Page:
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Joi Sears headshot

Founders of Bené Scarves Offer Advice to (Eco)Fashionpreneurs

Words by Joi Sears

It was the summer of 2011. Michelle Blue just finished her sophomore year at the University of Georgia. To further her studies in fashion merchandising and marketing, she enrolled in a study abroad in Ghana, which gave her the opportunity to connect with inspiring, local organizations that empowered girls through education.

Blue immediately fell in love the with the spirit of these girls. Despite their lack of material possessions, they had so much joy and love to give. She called home and shared her experience with her best friend, Sasha Matthews, who was studying mathematics at Florida A&M University.

“Michelle called me and was very emotional,” Matthews shared. “She had met these amazing girls and really wanted to do something to make a difference. She explained the conditions in which the girls were living, and I identified with that.” Growing up in Jamaica, Matthews witnessed firsthand the devastating effects of poverty and how difficult it can be for girls to go to school.

The young women knew they had an important role to play in making a positive and sustainable difference in the lives of these girls. So, in 2013 Bené was born, an ethical fashion and lifestyle brand which is committed to empowering girls in Ghana through education. The company uses its profits to sponsor tuition, books, supplies and uniforms which enable these girls to complete their secondary education and fulfill their dreams.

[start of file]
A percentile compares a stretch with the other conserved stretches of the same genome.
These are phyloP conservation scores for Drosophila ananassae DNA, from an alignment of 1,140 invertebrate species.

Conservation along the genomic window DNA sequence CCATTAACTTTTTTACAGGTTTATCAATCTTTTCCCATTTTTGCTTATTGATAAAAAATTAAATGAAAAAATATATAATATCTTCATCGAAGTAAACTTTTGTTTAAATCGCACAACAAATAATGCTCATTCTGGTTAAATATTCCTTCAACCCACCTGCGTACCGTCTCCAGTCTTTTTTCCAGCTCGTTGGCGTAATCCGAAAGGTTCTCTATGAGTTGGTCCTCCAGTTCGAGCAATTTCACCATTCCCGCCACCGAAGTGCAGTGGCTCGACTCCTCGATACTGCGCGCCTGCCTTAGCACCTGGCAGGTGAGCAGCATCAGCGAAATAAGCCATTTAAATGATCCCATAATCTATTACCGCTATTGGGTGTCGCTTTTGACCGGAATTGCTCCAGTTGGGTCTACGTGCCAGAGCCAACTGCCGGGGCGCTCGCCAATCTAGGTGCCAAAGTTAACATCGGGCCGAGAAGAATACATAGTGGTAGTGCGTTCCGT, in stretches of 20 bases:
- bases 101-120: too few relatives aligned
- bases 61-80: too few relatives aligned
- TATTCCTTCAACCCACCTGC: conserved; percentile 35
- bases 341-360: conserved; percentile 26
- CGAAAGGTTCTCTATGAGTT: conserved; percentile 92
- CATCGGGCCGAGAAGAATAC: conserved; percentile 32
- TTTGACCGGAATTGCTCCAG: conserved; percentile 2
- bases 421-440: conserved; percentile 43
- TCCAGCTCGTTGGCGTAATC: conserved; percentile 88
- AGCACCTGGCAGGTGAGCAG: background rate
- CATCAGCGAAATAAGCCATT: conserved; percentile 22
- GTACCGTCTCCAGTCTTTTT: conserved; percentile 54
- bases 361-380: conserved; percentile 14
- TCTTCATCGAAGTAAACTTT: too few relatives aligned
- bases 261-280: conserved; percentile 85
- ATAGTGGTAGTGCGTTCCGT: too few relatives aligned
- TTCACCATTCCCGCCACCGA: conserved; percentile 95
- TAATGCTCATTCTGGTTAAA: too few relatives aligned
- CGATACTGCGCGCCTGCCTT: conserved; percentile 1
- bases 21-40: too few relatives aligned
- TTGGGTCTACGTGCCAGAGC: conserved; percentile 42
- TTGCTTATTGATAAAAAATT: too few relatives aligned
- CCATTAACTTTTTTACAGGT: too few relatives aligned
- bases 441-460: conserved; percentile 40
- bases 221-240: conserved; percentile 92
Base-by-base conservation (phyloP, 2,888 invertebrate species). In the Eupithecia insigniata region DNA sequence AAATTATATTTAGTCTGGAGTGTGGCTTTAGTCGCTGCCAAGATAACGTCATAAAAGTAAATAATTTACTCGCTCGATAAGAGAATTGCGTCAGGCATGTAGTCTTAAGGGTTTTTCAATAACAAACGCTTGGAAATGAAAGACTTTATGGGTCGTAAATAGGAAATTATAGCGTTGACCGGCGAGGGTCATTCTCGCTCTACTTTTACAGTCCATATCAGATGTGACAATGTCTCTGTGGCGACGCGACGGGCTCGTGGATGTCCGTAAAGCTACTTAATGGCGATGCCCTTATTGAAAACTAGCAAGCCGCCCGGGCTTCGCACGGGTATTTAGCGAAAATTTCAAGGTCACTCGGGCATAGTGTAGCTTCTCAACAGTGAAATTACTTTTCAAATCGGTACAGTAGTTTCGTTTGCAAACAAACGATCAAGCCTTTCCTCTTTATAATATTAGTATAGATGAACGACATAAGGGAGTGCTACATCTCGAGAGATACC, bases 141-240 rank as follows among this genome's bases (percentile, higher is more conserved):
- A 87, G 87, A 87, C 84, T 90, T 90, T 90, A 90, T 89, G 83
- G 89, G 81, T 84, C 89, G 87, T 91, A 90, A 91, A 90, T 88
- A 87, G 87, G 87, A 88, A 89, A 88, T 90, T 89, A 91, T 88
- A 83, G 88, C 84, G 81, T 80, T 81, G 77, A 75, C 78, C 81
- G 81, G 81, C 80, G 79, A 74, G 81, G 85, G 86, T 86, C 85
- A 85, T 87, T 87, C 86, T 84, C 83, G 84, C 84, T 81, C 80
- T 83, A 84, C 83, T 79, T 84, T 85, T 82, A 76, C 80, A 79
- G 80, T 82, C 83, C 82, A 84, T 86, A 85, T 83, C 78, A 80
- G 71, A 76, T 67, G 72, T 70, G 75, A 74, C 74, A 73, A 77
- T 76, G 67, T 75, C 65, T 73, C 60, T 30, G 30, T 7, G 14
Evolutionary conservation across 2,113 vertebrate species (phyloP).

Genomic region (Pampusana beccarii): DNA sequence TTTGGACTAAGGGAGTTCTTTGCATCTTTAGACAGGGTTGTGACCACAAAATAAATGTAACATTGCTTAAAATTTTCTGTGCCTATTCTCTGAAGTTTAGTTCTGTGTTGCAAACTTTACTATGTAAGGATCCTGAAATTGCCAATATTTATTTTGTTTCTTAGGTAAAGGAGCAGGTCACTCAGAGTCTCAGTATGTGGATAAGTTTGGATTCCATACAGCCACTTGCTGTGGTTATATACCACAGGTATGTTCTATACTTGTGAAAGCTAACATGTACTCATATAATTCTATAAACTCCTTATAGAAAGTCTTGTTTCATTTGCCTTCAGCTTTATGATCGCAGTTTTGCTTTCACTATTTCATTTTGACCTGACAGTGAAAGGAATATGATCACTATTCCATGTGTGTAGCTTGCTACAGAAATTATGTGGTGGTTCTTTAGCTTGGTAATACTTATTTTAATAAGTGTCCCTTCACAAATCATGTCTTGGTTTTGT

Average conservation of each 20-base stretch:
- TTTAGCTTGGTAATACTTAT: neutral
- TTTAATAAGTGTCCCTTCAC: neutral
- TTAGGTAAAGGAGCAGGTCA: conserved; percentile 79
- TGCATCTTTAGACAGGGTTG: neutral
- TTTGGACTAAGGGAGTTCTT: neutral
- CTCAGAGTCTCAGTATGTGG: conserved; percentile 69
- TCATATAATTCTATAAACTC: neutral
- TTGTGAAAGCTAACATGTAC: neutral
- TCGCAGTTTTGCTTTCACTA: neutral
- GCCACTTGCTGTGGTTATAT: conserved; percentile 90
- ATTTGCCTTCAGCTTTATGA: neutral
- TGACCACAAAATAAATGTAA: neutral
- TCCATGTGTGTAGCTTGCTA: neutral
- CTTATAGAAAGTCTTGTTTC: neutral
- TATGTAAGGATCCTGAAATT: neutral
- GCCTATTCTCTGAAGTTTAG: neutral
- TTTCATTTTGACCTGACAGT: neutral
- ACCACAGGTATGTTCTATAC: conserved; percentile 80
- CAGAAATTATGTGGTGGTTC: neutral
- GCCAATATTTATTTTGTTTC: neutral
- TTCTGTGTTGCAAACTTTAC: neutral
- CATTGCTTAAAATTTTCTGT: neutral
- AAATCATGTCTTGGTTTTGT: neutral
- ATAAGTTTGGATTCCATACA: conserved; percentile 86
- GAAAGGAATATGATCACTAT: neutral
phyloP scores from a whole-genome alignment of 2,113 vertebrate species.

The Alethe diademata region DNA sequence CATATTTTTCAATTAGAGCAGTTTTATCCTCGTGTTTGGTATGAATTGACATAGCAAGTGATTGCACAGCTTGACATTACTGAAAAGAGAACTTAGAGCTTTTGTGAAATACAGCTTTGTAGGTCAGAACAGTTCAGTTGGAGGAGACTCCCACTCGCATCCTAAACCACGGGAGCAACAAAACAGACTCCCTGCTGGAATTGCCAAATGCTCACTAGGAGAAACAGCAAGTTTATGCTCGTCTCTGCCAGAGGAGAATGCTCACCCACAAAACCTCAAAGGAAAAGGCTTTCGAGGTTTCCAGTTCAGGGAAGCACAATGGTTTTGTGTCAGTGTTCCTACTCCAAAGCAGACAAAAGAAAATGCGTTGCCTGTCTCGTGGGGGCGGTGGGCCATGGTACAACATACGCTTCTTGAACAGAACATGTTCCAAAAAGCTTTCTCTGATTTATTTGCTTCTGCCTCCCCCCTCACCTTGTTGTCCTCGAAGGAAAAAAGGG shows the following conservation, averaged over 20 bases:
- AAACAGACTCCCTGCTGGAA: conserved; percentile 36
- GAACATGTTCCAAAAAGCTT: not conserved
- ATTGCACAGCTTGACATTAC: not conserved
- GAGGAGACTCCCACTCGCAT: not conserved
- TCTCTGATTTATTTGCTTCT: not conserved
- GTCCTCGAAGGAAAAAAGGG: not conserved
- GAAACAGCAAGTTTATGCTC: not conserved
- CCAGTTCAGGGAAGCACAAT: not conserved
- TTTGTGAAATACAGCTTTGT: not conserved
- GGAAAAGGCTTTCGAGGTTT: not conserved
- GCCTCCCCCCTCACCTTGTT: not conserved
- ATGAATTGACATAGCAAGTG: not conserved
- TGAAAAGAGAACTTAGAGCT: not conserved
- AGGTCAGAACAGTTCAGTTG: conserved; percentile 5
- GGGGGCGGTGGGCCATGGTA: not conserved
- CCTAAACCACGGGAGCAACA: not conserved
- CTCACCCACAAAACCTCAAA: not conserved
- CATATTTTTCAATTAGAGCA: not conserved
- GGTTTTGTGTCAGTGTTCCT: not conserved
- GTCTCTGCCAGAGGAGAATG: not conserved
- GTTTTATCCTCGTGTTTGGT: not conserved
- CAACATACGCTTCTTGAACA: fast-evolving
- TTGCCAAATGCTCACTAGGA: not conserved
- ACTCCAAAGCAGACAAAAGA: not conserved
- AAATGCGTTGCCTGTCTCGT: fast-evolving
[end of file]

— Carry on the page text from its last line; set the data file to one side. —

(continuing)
Blue and Matthews recently shared their advice for launching a successful social enterprise with TriplePundit, with hopes of inspiring other emerging ethical fashionpreneurs.

Follow your passion

The idea behind Bené Scarves was birthed out of a desire to empower the girls in Ghana through education. A fashion-focused, social enterprise simply became the best way to accomplish this goal. For Blue and Matthews, it’s all about the girls. And, “it’s not always easy or glamorous,” they confessed. But at the end of the day, “If you remember why you’re doing the work that you’re doing, it motivates you to keep going,” Blue told us.

Start small

At first, Blue and Matthews had high hopes of building a full fashion line. They spent what little money they had ordering samples of elaborate dresses, skirts and tops which in the end only left them broke, overwhelmed and discouraged.

Inevitably, they decided to put their dreams aside for awhile. “But it was still nagging at us,” Blue recalled. “The girls were still there; the needs were still there; and we still wanted to do something.” So, in a wave of inspiration, they came up with the fantastic idea to start small with a simple line of scarves.

“Scarves are one-size-fit-all. We don’t have to deal with complicated patterns and sizes,” Blue explained. “It was important to us to perfect and master the scarves before we moved on to other products." This decision became the single most effective tool for building a strong foundation for a successful business.

People are your best assets

Starting out as young college students, the young women tapped into the resources that were readily at their disposal. From other budding entrepreneurs to graphic designers, they built a strong, dynamic team from the very beginning.